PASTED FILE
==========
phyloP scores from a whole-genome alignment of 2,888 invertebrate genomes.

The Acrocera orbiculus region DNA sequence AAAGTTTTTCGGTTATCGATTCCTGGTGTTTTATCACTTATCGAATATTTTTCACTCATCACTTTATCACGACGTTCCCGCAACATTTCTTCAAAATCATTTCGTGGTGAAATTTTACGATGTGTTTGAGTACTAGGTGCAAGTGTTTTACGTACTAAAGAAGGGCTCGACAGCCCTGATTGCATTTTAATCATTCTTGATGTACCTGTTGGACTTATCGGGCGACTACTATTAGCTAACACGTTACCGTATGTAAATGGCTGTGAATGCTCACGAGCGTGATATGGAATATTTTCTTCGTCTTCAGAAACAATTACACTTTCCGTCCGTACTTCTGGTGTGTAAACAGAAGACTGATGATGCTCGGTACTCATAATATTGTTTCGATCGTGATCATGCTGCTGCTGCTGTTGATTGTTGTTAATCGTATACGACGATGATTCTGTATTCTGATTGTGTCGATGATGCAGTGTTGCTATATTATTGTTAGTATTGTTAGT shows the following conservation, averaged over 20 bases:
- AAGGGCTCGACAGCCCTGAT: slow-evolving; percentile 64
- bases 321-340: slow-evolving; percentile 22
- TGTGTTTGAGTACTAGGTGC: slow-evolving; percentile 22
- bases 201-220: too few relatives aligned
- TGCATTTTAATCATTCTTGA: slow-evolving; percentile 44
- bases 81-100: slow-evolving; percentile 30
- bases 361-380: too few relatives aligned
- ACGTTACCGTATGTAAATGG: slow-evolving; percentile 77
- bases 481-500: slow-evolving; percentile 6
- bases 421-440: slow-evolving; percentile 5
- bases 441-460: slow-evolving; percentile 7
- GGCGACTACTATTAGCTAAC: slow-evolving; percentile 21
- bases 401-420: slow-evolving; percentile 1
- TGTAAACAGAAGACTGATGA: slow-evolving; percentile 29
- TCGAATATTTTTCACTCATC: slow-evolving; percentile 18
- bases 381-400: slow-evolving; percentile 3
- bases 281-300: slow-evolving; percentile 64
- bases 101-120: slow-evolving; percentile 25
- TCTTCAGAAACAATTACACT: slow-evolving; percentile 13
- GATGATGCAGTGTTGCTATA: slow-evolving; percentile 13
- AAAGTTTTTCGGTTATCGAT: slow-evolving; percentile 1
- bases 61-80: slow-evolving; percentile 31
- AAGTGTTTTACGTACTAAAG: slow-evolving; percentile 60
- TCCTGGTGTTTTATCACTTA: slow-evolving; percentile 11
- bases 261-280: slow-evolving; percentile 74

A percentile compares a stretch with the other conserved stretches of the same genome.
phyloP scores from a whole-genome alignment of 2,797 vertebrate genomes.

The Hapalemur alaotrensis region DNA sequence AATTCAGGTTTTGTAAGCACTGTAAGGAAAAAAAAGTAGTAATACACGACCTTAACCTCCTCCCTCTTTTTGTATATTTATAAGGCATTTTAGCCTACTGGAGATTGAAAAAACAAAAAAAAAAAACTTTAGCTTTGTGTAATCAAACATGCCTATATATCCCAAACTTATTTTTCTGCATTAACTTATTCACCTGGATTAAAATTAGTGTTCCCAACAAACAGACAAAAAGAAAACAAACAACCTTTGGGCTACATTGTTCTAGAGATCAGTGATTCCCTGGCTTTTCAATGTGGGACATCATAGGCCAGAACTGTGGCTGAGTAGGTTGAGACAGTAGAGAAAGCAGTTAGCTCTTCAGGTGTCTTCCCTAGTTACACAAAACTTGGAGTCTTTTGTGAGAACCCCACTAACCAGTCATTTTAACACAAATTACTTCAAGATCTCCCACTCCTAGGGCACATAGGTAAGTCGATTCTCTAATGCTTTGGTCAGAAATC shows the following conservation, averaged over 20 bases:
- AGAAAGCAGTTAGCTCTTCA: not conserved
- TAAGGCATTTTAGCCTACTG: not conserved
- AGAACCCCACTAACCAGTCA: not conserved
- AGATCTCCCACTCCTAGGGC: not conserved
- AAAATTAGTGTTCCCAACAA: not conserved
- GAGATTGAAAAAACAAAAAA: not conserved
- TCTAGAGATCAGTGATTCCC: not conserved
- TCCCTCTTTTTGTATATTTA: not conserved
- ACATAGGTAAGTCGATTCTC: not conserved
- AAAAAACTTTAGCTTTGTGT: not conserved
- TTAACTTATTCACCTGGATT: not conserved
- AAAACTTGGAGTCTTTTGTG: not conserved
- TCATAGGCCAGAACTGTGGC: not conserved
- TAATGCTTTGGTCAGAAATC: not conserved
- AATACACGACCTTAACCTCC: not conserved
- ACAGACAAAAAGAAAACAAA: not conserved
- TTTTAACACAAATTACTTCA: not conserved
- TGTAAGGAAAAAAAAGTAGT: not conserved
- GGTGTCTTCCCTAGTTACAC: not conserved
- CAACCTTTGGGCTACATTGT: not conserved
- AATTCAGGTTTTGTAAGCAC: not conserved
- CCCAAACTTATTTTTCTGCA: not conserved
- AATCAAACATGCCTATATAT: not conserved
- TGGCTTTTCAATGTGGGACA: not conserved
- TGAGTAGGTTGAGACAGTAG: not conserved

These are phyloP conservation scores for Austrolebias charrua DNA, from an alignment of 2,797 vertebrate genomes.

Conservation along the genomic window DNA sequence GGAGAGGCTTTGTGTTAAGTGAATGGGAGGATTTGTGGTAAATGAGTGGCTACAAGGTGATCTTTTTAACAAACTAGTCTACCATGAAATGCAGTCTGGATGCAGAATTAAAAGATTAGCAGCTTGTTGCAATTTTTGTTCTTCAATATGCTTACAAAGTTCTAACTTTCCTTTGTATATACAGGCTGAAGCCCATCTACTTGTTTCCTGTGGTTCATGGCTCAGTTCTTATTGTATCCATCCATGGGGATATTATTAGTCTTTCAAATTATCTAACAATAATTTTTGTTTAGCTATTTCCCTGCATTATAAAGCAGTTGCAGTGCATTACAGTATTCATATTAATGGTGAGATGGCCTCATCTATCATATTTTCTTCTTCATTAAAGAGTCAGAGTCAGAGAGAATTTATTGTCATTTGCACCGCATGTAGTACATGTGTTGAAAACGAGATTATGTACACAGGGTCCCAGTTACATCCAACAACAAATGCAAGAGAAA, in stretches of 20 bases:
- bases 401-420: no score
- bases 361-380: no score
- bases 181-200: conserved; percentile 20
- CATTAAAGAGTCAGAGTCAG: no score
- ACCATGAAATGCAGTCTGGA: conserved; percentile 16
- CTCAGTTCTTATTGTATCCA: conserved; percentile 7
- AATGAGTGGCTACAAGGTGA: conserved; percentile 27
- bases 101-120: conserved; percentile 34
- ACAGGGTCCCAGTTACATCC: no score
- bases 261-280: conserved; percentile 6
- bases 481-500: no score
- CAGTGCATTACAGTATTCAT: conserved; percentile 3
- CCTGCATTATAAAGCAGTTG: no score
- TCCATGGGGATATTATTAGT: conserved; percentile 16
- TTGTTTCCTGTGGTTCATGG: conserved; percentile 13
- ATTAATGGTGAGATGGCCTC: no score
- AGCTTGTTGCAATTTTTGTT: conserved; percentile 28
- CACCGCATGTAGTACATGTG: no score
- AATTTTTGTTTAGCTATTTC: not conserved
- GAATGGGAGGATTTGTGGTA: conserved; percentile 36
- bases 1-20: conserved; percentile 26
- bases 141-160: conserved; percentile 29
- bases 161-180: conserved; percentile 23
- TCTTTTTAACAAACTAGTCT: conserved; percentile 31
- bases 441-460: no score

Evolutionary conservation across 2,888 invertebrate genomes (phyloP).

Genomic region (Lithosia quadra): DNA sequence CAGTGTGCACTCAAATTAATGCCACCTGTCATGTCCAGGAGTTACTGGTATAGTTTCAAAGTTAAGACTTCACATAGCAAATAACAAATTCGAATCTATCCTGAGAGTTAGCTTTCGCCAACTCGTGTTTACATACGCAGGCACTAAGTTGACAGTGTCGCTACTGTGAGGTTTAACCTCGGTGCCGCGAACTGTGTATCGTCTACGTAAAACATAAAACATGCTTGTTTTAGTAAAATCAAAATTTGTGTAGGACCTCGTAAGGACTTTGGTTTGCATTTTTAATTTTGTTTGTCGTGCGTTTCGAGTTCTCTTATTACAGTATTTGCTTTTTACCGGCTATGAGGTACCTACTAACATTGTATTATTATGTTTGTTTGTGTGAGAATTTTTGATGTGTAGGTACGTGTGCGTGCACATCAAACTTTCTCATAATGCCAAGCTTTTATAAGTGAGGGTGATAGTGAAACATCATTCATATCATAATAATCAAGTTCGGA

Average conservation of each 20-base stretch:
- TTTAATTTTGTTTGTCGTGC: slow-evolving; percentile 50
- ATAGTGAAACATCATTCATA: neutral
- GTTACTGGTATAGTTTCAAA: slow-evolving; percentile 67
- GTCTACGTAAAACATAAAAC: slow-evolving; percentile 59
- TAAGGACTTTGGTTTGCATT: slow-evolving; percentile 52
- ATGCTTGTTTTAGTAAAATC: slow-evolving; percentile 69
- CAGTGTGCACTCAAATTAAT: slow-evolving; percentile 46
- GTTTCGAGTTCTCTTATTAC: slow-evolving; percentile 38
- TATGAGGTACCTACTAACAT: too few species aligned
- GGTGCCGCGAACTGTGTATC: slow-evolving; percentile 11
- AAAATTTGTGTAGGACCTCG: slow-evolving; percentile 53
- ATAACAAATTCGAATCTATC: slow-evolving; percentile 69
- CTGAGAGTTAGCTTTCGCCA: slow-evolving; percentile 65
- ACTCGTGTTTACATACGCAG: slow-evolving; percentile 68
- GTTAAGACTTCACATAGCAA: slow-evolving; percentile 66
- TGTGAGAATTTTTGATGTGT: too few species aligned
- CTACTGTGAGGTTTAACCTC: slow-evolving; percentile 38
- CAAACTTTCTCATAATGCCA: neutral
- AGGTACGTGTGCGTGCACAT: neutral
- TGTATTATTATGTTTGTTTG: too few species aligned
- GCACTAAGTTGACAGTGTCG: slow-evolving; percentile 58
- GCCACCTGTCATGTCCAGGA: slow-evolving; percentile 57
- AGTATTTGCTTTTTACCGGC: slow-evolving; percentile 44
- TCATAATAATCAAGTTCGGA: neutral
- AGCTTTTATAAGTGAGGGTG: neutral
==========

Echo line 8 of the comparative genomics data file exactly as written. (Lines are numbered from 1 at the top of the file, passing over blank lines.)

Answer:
- bases 81-100: slow-evolving; percentile 30